- Scientists determine how climate change affects forests by monitoring how carbon cycles through trees.
- Airplane surveys show that when trees in the western Amazon lose their branches, they release almost as much carbon dioxide into the atmosphere as when trees die.
- Branchfall is now an important factor in accounting for how carbon moves in and out of forests.
Amazon forests conjure visions of lush canopies, not giant branches crashing to the ground. But according to a recent study, published in Environmental Research Letters, dead branches frequently fall from the tops of trees in the Amazon, releasing a startling amount of carbon dioxide into the atmosphere.
This release is comparable to the amount of carbon lost when entire trees die, which surprised authors David Marvin and Greg Asner from the Carnegie Institution for Science in Stanford, California. The researchers, who study carbon dioxide to determine forest health, thought falling branches would not significantly affect the levels of carbon dioxide returning to the atmosphere from forests.
Trees act like carbon dioxide sponges, slurping it up and converting it to wood as they grow. When they die, the wood breaks down, and carbon dioxide flows back into the atmosphere. Scientists are keen to measure this cycle over time because it will help them monitor how droughts, storms, and climate change affect forests, especially threatened rainforest habitats.
Ecologists measure carbon cycles by first determining the carbon “standing stock,” or the amount of carbon stored in living trees. They make plots on the ground about 10 hectares in size, count the number of trees, and scale up to estimate the standing stock for a forest. Then they update that number over time as trees die and new trees sprout.
Until now, no one had determined whether branchfall would alter the carbon cycle.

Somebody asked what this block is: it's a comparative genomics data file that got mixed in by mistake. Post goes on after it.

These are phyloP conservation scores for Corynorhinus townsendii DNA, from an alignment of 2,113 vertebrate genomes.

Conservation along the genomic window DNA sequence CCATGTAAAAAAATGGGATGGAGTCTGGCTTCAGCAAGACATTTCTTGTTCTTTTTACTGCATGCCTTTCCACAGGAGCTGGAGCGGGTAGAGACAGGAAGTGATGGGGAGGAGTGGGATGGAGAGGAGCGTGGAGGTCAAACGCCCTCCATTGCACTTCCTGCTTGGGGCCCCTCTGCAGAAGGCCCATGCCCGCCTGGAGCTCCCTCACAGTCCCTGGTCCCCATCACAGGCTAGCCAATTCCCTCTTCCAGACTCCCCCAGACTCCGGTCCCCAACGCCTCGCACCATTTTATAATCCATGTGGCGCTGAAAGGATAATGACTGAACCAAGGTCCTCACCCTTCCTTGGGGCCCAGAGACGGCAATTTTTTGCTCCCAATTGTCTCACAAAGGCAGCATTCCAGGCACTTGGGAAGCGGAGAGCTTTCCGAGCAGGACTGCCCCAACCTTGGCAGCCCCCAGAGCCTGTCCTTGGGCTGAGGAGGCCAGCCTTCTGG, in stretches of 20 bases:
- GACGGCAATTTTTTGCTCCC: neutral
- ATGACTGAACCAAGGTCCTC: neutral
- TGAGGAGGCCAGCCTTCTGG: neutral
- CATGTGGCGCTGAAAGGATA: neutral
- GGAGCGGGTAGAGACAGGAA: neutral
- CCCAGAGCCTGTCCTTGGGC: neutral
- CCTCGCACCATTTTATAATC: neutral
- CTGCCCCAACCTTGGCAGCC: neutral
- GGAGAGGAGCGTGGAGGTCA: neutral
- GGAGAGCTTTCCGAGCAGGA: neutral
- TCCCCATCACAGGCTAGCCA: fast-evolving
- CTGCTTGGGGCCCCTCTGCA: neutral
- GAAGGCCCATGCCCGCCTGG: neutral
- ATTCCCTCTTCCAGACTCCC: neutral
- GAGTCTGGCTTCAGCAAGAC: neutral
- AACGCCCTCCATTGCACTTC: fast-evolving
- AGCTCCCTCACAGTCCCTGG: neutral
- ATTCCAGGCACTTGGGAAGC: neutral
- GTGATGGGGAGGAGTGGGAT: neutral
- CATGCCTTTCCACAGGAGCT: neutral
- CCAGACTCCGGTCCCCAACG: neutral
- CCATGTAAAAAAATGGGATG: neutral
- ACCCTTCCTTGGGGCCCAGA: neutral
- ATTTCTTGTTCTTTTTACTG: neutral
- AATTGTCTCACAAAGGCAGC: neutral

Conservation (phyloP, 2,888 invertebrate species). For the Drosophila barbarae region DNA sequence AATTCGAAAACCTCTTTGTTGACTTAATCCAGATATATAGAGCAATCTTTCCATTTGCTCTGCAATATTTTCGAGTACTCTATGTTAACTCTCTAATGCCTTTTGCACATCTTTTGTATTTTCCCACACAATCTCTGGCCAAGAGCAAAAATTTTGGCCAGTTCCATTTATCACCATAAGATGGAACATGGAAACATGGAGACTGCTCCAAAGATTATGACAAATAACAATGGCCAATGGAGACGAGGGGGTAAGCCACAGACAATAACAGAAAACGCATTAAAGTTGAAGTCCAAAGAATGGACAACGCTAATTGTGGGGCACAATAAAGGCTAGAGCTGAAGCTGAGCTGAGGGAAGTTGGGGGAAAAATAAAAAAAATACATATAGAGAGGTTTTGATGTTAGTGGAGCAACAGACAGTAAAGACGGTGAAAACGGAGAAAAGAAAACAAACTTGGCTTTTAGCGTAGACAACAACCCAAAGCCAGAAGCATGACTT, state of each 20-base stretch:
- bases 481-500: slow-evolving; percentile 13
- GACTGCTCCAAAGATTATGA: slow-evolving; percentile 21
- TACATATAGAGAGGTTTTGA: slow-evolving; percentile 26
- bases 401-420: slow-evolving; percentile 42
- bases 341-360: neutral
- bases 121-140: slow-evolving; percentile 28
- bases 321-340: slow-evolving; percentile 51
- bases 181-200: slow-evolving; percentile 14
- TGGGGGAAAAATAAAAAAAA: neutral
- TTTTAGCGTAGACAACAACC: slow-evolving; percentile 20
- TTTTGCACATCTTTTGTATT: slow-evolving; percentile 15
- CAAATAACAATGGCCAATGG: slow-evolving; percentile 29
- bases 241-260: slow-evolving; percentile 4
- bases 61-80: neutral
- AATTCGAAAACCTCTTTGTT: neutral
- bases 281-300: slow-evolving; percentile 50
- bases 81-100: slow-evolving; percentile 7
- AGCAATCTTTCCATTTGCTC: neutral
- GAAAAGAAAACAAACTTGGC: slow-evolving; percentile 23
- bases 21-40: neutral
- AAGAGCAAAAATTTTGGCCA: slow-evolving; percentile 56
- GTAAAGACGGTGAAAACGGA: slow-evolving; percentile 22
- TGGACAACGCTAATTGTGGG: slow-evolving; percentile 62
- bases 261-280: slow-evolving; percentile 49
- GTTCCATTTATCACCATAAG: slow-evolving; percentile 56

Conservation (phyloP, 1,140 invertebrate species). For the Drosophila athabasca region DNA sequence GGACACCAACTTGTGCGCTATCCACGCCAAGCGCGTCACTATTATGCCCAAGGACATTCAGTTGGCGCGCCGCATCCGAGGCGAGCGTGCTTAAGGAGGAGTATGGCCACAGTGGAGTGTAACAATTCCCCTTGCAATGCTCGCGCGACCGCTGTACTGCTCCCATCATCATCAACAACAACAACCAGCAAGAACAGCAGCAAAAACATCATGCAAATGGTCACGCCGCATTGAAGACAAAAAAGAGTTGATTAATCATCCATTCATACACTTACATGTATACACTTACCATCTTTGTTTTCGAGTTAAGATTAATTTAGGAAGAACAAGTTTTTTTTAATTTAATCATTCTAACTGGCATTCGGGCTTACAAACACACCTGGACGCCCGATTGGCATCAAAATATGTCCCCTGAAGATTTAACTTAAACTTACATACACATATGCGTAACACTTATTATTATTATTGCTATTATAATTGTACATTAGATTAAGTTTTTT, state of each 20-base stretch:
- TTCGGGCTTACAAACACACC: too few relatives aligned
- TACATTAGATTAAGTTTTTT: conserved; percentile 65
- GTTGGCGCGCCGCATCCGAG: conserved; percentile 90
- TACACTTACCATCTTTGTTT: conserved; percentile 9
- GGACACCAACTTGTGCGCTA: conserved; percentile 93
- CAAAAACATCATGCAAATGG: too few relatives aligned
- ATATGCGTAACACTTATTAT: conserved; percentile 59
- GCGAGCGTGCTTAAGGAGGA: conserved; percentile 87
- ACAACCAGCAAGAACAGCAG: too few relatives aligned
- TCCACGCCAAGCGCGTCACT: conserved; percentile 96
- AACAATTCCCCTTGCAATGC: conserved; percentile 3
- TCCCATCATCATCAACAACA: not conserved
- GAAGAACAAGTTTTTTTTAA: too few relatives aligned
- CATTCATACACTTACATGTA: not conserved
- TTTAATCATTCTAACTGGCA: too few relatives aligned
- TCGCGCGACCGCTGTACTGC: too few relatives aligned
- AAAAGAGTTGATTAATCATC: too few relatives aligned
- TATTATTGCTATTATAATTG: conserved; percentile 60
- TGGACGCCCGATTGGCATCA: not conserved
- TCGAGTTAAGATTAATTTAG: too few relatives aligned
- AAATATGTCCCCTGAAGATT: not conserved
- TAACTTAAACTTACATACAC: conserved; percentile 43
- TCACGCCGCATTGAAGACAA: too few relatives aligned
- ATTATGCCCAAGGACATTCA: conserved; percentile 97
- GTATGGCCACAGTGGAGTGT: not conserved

“How do you measure the branches that fall off trees? It’s like measuring the teeth that fall out of the mouth of a whale,” said Asner. “You can’t do it.”
Marvin and Asner developed a novel approach to look at branchfall—surveying huge patches of forests from the Carnegie Airborne Observatory, a plane with a lab inside. Soaring over the Amazon, they scanned the forest below with lasers, painting a three-dimensional picture of the forest. Marvin and Asner scanned 12 regions in Peru and Colombia totaling more than 100,000 hectares. To compare branchfall and tree death, they flew over each region twice, once in 2011 and then again one or two years later.
Because falling branches or dead trees leave large holes in the canopy, Marvin and Asner looked for gaps emerging in their images. Smaller gaps showed where branches had fallen; larger gaps marked places where dead trees had fallen over. Then they converted these gaps to a measure of carbon release per hectare per year for each site. On average, falling branches in one hectare released 0.65 tons of carbon back into the atmosphere each year. Dying trees, they found, released 0.72 tons of carbon per year.
“These are big numbers,” said Jeffrey Chambers, a climate change scientist at the Lawrence Berkeley National Laboratory in Berkeley, California, who was not involved with the study.
Chambers wonders why the carbon lost through tree death seems lower than the number predicted by field studies. Asner and Marvin note that they didn’t count trees that had died but had not yet fallen down, which might explain the discrepancy. Their next step is to head to the forest floor to confirm their findings through direct measurements.
The scientists found that while tree death varied across their study sites, branchfall was consistently high regardless of location. This makes sense because all trees lose branches over their lifetimes, according to Asner.
“Branchfall is literally the same as combing your hair and getting some hair in your comb,” he said. Sun and wind are the main culprits, he added: “All of that wears these tissues out.”
Marvin, D. C., & Asner, G. P. (2016). Branchfall dominates annual carbon flux across lowland Amazonian forests. Environmental Research Letters, 11(9), doi: 10.1088/1748-9326/11/9/094027.
Sarah McQuate is a graduate student in the Science Communication Program at the University of California, Santa Cruz. Other Mongabay stories produced by UCSC students can be found here